The Real Jurassic Park: Geological Explorations in Southwest England
University of Washington, Tacoma
TESC 417: Summer 2006
The Real Jurassic Park: Geology field course along the south coast of England (TESC 417)
August 7, 2006--On Monday morning we woke up to a fantastic breakfast at the Oxford Youth Hostel in preparation for a jaunt into London. There was so much good food to choose from it was hard to know
when to stop eating. After breakfast, the class headed to the Oxford bus station and boarded the bus bound for London. We arrived with much anticipation
and were in for a new adventure in the big city. Our first stop was the Natural History Museum via a long stroll through Hyde Park. The park was alive with pigeons,
lawn chairs waiting to be occupied by tourists. Locals, too, enjoyed the large, natural open spaces the park provided. Our agenda was to visit the
Natural History Museum and then have free time in the afternoon to explore the city. After spending so much time in quaint villages and sea side beaches,
this was going to be an exciting day!
We arrived at the Natural History Museum with assignments in hand. Our study topics were paleontology and general geology, to see Mary Anning's fossils and to
find the hidden treasures within the museum. With study sheets in hand, we were off on the hunt. The museum was housed in a wonderful neo-Gothic building built
between 1863-81 by Alfred Waterhouse. The Victorian Gothic revival took place in London between 1750-1900.
Class visits the London Natural History Museum
The museum displays the national collections of fossils, plants, animals and minerals. The gallery that attracts the most attention is the dinosaur
exhibt which displayes fourteen complete skeletons, including a full-size robotic Deinonychus eating a Tenontosaurus.
It was a wonderful museum and well worth the visit.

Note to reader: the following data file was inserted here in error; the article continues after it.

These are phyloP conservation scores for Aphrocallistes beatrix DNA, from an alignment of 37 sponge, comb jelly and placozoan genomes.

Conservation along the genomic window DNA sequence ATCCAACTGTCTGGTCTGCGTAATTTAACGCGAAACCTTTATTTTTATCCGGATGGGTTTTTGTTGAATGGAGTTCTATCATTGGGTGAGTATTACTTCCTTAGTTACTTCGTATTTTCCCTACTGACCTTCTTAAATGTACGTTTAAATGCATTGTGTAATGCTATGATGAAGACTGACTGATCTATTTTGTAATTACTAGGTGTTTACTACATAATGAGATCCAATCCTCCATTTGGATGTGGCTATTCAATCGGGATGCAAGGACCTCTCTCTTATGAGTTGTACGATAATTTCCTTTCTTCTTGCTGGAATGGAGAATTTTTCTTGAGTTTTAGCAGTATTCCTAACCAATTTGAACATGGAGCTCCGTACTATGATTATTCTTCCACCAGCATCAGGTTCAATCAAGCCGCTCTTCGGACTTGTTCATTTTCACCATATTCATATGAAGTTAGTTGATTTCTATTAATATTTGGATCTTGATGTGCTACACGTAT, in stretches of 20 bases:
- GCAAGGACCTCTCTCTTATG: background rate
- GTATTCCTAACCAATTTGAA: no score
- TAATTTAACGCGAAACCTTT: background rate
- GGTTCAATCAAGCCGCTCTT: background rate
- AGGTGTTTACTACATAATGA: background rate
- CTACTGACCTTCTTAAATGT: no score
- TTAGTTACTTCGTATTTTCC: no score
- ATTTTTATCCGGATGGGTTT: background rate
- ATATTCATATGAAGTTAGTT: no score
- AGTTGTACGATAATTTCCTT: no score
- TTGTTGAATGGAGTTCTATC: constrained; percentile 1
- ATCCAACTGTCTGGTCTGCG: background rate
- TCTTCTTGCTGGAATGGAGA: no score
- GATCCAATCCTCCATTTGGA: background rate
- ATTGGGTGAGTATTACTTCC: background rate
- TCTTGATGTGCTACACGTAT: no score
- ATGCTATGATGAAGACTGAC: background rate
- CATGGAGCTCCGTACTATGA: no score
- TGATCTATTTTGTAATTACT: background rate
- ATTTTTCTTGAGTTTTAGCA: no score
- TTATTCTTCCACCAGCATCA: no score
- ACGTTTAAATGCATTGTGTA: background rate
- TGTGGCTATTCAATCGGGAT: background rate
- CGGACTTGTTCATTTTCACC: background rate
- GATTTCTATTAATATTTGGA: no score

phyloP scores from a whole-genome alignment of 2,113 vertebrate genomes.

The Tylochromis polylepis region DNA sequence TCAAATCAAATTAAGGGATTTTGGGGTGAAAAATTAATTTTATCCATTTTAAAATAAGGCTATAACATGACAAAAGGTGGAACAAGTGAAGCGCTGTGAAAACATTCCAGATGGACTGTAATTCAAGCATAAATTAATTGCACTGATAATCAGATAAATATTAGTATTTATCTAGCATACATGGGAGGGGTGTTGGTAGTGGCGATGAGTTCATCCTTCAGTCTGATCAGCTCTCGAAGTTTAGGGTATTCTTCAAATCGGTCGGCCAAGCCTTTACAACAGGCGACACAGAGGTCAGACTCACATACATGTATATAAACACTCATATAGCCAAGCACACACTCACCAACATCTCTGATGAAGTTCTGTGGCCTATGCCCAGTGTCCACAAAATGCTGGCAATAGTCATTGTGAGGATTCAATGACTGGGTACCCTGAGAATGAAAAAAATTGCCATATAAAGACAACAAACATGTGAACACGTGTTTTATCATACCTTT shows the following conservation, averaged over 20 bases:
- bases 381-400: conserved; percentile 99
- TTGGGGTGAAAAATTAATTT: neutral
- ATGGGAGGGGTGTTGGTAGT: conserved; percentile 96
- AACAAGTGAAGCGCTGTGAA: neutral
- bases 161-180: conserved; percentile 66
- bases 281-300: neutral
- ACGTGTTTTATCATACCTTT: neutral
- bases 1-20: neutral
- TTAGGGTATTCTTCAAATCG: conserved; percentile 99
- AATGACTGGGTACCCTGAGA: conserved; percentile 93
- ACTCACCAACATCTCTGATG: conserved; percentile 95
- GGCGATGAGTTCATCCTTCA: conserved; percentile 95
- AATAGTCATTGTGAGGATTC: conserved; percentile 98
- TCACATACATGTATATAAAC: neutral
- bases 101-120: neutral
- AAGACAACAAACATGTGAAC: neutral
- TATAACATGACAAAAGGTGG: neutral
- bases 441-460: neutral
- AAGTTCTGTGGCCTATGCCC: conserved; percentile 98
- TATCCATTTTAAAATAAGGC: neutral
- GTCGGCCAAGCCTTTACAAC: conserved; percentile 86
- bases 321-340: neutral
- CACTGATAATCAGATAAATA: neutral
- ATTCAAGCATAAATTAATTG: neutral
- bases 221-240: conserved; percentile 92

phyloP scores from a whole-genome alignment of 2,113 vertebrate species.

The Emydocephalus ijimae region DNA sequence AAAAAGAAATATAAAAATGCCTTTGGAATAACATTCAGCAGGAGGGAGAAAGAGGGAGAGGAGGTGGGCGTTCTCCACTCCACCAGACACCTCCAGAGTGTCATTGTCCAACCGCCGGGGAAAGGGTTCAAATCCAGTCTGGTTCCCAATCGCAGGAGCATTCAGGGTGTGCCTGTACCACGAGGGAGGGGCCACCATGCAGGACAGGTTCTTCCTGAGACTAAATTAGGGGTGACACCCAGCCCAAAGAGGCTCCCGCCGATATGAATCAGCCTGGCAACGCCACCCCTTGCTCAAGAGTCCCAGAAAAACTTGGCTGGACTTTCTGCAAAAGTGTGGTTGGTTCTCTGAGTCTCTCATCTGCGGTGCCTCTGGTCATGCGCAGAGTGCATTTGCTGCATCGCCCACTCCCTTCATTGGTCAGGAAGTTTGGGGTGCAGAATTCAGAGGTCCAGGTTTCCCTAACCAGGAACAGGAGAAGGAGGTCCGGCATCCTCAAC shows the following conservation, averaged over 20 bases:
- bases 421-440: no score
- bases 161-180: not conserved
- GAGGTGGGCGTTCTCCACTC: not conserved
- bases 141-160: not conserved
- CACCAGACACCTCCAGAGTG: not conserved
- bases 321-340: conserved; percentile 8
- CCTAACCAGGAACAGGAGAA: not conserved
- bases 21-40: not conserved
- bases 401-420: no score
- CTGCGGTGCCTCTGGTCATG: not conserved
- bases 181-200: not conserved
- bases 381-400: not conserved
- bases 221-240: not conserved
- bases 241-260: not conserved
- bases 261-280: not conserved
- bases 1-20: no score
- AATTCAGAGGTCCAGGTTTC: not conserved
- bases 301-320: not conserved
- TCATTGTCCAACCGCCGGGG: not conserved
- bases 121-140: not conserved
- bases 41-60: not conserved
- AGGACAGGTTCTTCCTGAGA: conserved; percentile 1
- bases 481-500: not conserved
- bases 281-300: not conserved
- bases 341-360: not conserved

Lisa and Cheryl--having fun with fossils
Jenny at the Natural History Museum
After the Natural History Museum, many of us visited the Victoria and Albert Museum. It has one of the greatest decorative-arts collections in the world. They
have on display everything from the quintessential "little black dress" to medieval treasures such as early-English Gloucester Candlesticks, to unique embroidery made
in England in the early 14th century. The museum also has the largest collection of Renaissance sculpture outside of Italy, a 16th-century collection of Neptune with Triton in marble, cartoons
by Raphael, the greatest collection of Indian art outside India, as well as Chinese and Japanese galleries. This was another truly wonderful museum.
Brienna, Liz and Kathy--and Big Ben
By this time the class was beginning to scatter in all directions. On many student's agenda was a visit the main attractions such as Big Ben, the Tower of London,
London Bridge, Buckingham Palace and the changing of the guards. And, of course, riding a red double-decker bus was mandatory before going home. Another
important and fun trip was to visit Harrods and try sampling the amazing selection of food in their deli.
Class under the Marble Arch in London
London was a wonderful side trip and everyone made it back to Oxford that evening for a good night's sleep and more expoloration the following day. We all came back from London
with great stories of the city. Many of us would return to London after our class trip was finished and continue exploring because there was so much to see!
No trip to England is complete without a visit to one of their red phone booths--Heidi and Lisa
Links to Related Projects:
Mary Anning: Paleontology's Enigmatic First Lady. By Raquel Eriz
The Great Fire of London and the Reconstruction. By Heidi Palermo
Holy Architecture!: Cathedrals, Abbeys, and Parish Churches of Southwest England. By Lisa Green
Geology, Landscapes, and Land Use of Dorset and East Devon. By Angus Leger